An important probate case this summer, Keeling v Keeling, demonstrated the unwillingness of the courts to believe in so-called “deathbed gifts” without the credibility provided by the presence of a bona fide Will or, failing that perhaps, reliable and impartial witnesses.
The case concerned the alleged deathbed gift of a 91-year-old woman who, according to her 86-year-old widower brother, gifted him her £900,000 house in Westhampnett near Chichester during her final days.
In throwing out the widower’s claim, Judge Charles Hollander QC, reprimanded him for what he said amounted to a "shameless sense of entitlement" which had led him to "ride roughshod" over the interests and rights of other family members, including a third sibling who is 87-years-old and suffers from dementia and physical disability.
The case was both tragic and acrimonious. Prior to the woman’s death, her widower brother “insisted” that she be moved into her care home. This was despite her clear desire to remain in her own home with her dogs.
Sadly, the woman died only four days after moving from her home; soon afterwards her brother took the liberty of registering the house in his name then renting it out and pocketing the income for himself. Furthermore, had the widower won the probate law case, his brother, would have been left with around only £3,000 to meet his significant special needs.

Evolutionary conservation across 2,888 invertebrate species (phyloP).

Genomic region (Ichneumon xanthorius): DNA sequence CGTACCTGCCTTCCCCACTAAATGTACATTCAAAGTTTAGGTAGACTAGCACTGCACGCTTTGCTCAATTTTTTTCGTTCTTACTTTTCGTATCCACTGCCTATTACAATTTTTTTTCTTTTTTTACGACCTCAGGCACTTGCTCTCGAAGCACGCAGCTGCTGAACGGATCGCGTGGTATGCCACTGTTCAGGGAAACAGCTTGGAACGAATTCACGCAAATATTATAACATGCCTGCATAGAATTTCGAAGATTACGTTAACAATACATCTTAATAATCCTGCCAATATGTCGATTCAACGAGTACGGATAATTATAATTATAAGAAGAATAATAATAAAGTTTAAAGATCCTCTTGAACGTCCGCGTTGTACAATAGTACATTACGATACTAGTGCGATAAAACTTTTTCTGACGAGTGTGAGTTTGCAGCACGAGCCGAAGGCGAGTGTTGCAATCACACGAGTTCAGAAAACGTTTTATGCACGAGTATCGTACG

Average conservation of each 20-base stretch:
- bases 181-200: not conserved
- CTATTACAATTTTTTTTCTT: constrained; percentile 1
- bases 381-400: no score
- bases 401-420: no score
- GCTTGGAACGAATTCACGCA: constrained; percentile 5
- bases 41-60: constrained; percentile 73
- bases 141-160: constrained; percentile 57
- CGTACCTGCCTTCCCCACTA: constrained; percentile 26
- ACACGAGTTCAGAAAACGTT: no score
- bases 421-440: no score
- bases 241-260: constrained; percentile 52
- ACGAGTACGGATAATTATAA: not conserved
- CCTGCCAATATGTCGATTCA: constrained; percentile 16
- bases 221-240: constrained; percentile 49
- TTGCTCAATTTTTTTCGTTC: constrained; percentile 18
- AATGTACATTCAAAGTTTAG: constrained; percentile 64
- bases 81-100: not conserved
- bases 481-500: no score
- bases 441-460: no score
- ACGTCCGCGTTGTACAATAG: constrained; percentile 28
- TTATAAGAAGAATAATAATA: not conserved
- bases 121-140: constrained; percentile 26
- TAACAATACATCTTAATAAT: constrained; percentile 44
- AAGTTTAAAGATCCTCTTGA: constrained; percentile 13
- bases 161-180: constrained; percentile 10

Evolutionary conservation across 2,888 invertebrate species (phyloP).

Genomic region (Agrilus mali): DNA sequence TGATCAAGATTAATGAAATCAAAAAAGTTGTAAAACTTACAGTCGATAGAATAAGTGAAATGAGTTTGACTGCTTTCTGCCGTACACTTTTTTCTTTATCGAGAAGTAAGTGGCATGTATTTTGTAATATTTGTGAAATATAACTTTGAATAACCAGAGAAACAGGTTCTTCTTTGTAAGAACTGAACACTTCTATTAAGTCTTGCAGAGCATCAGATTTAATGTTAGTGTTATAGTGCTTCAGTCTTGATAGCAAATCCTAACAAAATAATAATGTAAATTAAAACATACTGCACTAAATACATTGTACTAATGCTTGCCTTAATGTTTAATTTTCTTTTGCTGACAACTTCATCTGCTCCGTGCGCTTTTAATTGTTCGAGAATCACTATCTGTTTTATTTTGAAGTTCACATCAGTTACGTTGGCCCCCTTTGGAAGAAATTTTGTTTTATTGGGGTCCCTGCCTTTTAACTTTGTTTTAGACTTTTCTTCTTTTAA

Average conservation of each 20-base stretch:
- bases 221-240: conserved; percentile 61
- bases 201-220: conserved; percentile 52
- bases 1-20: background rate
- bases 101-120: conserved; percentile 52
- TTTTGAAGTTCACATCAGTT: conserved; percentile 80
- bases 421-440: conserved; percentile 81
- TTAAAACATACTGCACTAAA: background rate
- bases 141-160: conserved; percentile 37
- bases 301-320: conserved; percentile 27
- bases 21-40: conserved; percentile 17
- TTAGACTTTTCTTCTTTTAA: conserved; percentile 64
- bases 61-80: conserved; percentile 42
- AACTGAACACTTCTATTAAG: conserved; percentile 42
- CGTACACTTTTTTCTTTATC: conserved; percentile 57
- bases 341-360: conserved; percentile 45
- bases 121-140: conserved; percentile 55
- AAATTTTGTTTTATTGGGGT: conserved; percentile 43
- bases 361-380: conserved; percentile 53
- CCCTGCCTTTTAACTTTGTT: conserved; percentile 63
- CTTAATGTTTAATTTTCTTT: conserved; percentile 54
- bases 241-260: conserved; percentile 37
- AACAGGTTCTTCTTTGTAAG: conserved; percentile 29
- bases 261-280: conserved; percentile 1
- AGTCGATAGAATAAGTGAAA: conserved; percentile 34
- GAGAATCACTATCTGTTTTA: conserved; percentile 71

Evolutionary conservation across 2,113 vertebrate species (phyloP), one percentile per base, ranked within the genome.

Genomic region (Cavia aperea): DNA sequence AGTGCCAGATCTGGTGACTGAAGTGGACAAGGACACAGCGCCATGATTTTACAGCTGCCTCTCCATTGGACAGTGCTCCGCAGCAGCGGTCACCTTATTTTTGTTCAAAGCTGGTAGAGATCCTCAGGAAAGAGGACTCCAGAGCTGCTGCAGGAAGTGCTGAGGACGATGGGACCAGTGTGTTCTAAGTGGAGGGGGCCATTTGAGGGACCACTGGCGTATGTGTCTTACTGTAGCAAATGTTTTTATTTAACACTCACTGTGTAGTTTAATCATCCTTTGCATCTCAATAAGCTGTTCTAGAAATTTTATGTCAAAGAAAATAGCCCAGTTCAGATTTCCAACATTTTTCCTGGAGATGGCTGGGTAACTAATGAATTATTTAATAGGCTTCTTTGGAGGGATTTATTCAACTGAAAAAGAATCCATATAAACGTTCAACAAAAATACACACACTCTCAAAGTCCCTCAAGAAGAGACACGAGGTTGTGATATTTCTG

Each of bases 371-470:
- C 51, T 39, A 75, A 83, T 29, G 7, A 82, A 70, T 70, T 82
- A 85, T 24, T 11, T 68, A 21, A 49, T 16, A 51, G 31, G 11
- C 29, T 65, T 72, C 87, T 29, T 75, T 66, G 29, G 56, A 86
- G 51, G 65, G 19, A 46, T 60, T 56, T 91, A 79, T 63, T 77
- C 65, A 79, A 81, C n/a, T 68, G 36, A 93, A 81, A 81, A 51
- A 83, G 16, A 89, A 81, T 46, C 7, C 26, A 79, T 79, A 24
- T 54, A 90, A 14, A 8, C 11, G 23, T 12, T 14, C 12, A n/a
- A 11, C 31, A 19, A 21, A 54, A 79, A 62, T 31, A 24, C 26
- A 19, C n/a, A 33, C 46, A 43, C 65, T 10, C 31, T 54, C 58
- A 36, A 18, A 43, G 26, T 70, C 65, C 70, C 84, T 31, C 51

Describing the widower’s attitude towards the case as “blinkered”, the judge’s ruling cleared the way for the estate to be divided in three, with the two brothers each receiving an equal third of the estate and the remaining third split between the two children of another, deceased, sibling.
Speaking about the man’s unilateral decision to move his sister, Ellen, into a care home on 8 November 2012, the judge said he had “created considerable acrimony because Ellen did not want to leave her home, or her dogs.”
He added, "Most importantly, and this is the most serious criticism, his misplaced sense of entitlement to Hadley House meant that he approached the issues in this case with a thoroughly blinkered attitude which involved him looking out for his own interests irrespective of the position or rights of others within his family."
What Keeling v Keeling teaches us
The case highlights the dangers of family members unilaterally “putting into effect ... controversial views in relation to ... care” as this can “upset many others seeking to do their best”; thus, the importance of putting a Lasting Power of Attorney (LPA) in place, (for both financial and welfare decisions) while still physically and mentally capable, is emphasised. This should hopefully avoid the possibility of any doubt or exploitation arising out of any later incapacity.
Crucially, it also underlines the need to make a Will and to make it clear that any so-called “deathbed gifts” are made in the presence of suitable and impartial witnesses.
And, it should reassure beneficiaries and testators alike that courts will take a dim view of “self-interest” and “inconsistencies” in relation to Wills and probate evidence. Courts will hold those who act dishonestly and self-interestedly to account; Mr Keeling will have to ensure that he shares all the rental income he has made on the house with the other beneficiaries.
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